Wednesday, 24 June 2020

Martin Jones #interview #writerslife

Today I am delighted to feature an interview with Martin Jones, author of Best Eight.


1. What genre would you say your novels fall into, or do they defy classification?


Classification has always been a bit of a problem.  Nick Hornby’s Fever Pitch, inspired my early efforts, except they organised biographical material around things like famous album tracks rather than football matches. My children’s novel, Secret Street, about a girl with a secret love of geology, could be called “coming of age”. Best Eight, published this month, is science fiction. It is true that an editor at Hachette did not agree.  But if I may...  Science fiction is a very diverse genre, covering the portrayal of science in the future, and often in the present and past as well, except where it doesn’t involve science at all, as in speculative fiction, alternate history, or in the related category of fantasy.  Writer Damon Knight has described sci-fi as “what we point to when we say it”. So setting out to write sci-fi only to have an editor suggest that the book does not fall into that category, seemed like a bizarre achievement,  You could say that science fiction is what we point to when we say it, except for that book Martin Jones wrote. But no, we can’t say that.  The book cannot claim to be so unique.  It’s science fiction.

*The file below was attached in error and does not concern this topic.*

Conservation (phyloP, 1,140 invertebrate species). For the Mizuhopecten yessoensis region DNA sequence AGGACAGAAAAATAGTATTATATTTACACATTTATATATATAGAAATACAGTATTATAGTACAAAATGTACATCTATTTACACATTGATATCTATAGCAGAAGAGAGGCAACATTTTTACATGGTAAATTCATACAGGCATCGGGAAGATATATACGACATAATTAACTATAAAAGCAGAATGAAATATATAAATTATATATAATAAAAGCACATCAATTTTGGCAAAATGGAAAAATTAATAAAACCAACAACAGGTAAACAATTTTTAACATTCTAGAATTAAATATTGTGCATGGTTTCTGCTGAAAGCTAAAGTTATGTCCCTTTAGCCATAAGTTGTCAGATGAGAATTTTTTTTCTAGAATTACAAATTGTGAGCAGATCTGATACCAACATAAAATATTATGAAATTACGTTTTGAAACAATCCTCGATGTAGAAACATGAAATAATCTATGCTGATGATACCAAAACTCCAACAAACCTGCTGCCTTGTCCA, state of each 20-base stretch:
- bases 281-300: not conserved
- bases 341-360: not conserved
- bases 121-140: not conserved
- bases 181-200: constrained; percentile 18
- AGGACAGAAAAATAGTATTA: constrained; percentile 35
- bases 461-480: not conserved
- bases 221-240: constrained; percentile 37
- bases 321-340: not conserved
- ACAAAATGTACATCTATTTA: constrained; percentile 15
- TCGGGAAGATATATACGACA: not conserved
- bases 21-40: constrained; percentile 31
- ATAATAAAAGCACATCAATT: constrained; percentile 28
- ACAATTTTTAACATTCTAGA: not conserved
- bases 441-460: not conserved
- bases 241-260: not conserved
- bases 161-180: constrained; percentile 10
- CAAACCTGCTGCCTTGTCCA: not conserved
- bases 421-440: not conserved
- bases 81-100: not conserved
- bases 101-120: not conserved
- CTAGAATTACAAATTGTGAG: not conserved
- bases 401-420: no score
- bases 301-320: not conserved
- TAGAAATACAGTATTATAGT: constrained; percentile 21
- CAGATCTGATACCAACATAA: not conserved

2. What made you choose that genre?


Science fiction has always been a favourite of mine.  For me, it’s right up there with the novels of P.G. Wodehouse.  I once read the work of author Jack Vance after hearing he was a fan both of sci-fi and Wodehouse. Whilst enjoying Vance’s work, it was difficult to find much Wodehouse in it.  On some level, Best Eight was an attempt to fill this unfortunate gap.


3.  How long does it take you to write a book?


A long time is the short answer.  Best Eight took ten years, on and off.  Other novels did not take as long as that.  And the novel I am currently writing is shaping up after a year or so. 


4.  What is your work schedule like when you’re writing?


Before March this year I would write for two hours in the morning, and then go to my day job in a pharmacy. Since the middle of March I have been on medical lock down, unable to leave the house.  So now, it’s chores in the morning, followed by forty minutes of exercise.  The rest of the day is free for writing.  The evening is for reading, relaxing and watching Grace and Frankie on Netflix.


5. Tell me something about yourself your readers might not know.


I am a trained sports massage therapist.  This was the answer I gave to the same question, asked at an interview for a Christmas job at Argos.  It seemed to work quite well on that occasion.  They offered me the job.


6. When did you write your first book and how old were you?


I actually started out trying to write stage plays at university - my first one imagined vast equipment at a high tech London show going wrong and turning the theatre upside down.  A motley group of actors, theatre staff and audience members had to escape to the bottom the theatre, like in the Poseidon Adventure.  I was eighteen then.  Those Nick Hornby inspired novels came a couple of years later, just after university.